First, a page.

Location: Food Quality LaboratoryTitle: Effects of door opening pattern of an enclosed refrigerated display case on product temperature and energy consumption
|DE FRIAS, ATILIO - University Of Maryland|
|Luo, Yaguang - Sunny|
|ZHANG, BOCE - University Of Massachusetts|
|INGRAM, DAVID - Food And Drug Administration(FDA)|
|VORST, KEITH - Iowa State University|
|BRECHT, JEFFREY - University Of Florida|
Submitted to: Food Control
Publication Type: Peer Reviewed Journal
Publication Acceptance Date: 12/6/2019
Publication Date: 12/7/2019
Citation: De Frias, A., Luo, Y., Zhou, B., Zhang, B., Ingram, D., Vorst, K., Brecht, J., Stommel, J.R. 2019. Effects of door opening pattern of an enclosed refrigerated display case on product temperature and energy consumption. Food Control. https://doi.org/10.1016/j.foodcont.2019.107044.
Interpretive Summary: Enclosing open refrigerated display cases with glass doors improves temperature uniformity, enabling better maintenance of 5 °C or below cold temperature required by the US Food Code for fresh-cut leafy greens. However, the uncertainty surrounding the effect of door opening frequency and duration on temperature profiles and energy consumption hinders the adoption of this technology. USDA scientists demonstrated that door opening scenarios usually found in supermarkets did not significantly impact temperature uniformity, and operational energy consumption was reduced by 66% with doors even with this typical door opening regime. These findings will help the retail industry to continue embracing the display of highly perishable foods behind glass doors to support compliance with US Food Code with significant energy savings.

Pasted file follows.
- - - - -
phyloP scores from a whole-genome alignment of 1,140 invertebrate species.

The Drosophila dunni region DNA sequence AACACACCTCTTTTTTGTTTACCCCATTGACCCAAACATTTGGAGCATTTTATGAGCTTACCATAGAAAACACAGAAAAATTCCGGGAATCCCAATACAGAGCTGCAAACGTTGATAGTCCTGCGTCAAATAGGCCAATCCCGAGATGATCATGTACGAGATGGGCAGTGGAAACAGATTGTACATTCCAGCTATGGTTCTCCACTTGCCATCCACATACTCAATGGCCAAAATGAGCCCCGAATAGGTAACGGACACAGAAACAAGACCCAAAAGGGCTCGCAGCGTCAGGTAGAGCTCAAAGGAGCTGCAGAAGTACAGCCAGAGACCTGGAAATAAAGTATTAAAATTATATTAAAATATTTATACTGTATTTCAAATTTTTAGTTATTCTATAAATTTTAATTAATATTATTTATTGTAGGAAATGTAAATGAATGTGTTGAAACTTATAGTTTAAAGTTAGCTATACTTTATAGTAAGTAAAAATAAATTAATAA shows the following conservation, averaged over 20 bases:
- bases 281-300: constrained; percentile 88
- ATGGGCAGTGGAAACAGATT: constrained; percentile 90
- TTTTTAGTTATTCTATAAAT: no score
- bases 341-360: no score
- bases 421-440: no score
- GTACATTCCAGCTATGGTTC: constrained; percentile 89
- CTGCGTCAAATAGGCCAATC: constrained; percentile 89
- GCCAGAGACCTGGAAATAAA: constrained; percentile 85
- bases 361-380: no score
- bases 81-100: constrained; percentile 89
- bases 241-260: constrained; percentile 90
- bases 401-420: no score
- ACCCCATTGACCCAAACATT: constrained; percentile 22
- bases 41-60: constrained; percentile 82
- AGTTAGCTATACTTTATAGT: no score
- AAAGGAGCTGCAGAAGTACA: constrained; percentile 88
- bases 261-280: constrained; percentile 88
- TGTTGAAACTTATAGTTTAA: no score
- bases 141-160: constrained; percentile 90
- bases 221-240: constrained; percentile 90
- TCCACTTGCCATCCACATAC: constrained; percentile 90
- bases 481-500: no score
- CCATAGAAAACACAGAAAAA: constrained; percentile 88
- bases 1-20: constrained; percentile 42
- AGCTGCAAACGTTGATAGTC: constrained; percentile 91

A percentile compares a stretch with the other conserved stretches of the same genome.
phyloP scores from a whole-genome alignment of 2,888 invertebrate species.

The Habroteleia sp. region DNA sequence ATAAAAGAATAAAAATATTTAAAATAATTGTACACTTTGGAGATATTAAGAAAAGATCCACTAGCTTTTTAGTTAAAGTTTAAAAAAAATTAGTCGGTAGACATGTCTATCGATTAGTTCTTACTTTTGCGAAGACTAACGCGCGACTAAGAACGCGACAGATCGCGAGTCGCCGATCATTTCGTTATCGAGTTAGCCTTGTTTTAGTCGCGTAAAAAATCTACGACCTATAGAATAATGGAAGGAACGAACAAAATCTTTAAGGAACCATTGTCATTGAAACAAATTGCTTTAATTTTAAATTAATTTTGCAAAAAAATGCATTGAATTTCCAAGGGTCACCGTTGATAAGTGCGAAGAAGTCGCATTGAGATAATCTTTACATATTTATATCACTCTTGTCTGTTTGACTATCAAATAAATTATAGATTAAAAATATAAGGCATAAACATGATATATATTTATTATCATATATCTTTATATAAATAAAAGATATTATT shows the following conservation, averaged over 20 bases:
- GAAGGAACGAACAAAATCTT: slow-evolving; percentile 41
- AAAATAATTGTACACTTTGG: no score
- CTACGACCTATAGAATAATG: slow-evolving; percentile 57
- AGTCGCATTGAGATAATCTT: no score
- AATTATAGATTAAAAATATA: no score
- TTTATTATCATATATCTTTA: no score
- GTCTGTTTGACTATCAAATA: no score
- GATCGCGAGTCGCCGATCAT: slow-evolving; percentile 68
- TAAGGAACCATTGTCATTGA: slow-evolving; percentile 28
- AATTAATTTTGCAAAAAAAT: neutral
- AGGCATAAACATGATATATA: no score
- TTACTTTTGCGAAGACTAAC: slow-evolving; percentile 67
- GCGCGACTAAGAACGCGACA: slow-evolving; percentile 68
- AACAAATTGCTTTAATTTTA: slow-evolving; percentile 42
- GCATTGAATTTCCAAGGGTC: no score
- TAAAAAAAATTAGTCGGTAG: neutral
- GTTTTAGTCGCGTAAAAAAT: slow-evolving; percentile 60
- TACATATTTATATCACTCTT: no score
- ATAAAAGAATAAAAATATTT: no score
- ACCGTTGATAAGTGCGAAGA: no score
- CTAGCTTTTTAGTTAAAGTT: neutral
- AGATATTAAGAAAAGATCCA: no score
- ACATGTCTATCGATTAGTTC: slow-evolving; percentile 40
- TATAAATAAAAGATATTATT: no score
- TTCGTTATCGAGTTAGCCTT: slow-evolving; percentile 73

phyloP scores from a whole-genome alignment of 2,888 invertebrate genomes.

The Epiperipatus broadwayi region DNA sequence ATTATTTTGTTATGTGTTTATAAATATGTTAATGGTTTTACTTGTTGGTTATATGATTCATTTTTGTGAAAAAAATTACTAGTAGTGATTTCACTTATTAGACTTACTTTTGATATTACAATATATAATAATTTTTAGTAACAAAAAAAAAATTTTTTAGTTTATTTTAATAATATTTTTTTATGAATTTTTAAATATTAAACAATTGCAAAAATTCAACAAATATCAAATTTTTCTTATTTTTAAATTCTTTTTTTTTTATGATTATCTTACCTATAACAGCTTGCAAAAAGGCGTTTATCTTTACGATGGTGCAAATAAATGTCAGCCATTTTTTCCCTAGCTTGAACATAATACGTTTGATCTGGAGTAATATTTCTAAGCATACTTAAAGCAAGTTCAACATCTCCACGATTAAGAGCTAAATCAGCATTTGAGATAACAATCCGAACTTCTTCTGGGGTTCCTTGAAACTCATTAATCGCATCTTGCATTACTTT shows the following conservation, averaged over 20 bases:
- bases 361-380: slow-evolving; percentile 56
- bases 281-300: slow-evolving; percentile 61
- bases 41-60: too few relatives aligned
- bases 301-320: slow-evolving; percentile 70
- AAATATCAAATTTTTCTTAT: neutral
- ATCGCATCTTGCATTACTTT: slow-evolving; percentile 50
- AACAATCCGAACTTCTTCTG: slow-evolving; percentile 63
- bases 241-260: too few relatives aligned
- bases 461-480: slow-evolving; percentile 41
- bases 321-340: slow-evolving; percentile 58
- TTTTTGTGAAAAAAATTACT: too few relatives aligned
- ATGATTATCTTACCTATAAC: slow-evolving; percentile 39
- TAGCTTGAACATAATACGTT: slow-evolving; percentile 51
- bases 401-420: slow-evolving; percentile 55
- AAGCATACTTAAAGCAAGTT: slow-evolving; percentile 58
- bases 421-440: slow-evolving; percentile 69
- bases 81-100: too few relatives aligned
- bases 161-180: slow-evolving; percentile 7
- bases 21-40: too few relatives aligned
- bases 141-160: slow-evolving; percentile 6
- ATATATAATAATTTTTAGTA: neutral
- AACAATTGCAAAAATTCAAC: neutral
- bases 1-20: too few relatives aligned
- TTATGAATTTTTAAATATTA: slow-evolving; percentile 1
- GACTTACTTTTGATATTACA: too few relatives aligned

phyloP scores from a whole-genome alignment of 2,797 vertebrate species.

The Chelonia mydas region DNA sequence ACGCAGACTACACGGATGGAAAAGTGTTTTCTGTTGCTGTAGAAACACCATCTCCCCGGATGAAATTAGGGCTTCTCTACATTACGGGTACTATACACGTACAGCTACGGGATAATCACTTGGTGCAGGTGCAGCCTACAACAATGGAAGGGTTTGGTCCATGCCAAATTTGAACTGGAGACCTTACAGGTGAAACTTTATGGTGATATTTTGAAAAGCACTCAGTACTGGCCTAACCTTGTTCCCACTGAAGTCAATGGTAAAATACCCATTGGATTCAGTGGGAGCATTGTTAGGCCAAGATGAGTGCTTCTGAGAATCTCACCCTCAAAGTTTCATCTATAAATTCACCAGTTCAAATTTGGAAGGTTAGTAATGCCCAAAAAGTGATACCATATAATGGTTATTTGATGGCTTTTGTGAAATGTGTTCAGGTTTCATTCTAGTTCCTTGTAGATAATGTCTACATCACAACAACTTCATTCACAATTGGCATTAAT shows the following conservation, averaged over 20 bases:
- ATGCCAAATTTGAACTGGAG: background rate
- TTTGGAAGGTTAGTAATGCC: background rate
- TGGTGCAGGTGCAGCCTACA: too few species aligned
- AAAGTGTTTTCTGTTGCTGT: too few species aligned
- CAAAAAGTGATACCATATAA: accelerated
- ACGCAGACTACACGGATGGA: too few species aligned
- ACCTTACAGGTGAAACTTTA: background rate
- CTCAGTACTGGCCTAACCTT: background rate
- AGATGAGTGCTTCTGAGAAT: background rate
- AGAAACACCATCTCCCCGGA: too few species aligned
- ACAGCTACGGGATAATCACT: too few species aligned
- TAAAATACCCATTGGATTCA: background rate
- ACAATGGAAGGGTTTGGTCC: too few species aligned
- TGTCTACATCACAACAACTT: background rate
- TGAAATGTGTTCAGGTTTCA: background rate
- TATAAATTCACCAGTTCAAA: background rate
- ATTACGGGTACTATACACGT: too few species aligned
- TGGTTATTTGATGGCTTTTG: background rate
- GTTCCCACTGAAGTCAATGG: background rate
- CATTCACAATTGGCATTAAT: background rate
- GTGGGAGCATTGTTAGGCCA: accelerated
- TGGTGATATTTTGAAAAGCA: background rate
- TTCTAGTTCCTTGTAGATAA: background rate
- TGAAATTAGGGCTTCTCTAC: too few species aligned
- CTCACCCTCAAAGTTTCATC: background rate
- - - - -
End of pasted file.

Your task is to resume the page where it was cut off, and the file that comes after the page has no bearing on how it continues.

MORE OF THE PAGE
Technical Abstract: Retail display of highly perishable foods behind glass doors ensures uniform product temperatures, enabling better maintenance of cold temperature required for food quality and safety while reducing operational energy consumption. However, the associated effects of repeated door openings on product temperatures and the energy savings are unclear. In this study, we evaluated the effects of two frequencies (doors opened every 5 or 15 min) and four durations (doors held ajar for 5, 15, 30 or 60 s) on product simulator temperatures in a display case installed in our research supermarket. At ambient conditions (19.6 to 20.9 ºC, 60 to 70% RH), with a case thermostat setting of 0.6 ºC and a daily 30-min defrost cycle, the only statistically significant fluctuation in product simulator temperatures was found for the most aggressive opening schedule where the door was opened every 5 min for 60 s at each opening. Pairwise comparisons demonstrated that this treatment resulted in product simulator temperatures (< 6.6 ºC) that were significantly higher (p<0.001) or somewhat significantly higher (p<0.03) compared to product exposed to all other combinations. Product exposed to all other treatment combination resulted in temperatures that either never exceeded 5 ºC or briefly exceeded it only during the single 30-min defrost cycle. As a result, we selected an average opening sequence (every 10 min for 12 s) from the previous treatments to perform an energy consumption assessment of the case. Energy consumption was determined to be 66% lower than that compared to an open-retail display case (same model, make, size, operating schedule and thermostat setting). Even with the most extreme schedule where three of the six doors remained open continuously, there was still a measured 45% reduction in energy consumption as compared to that of the open-retail display case.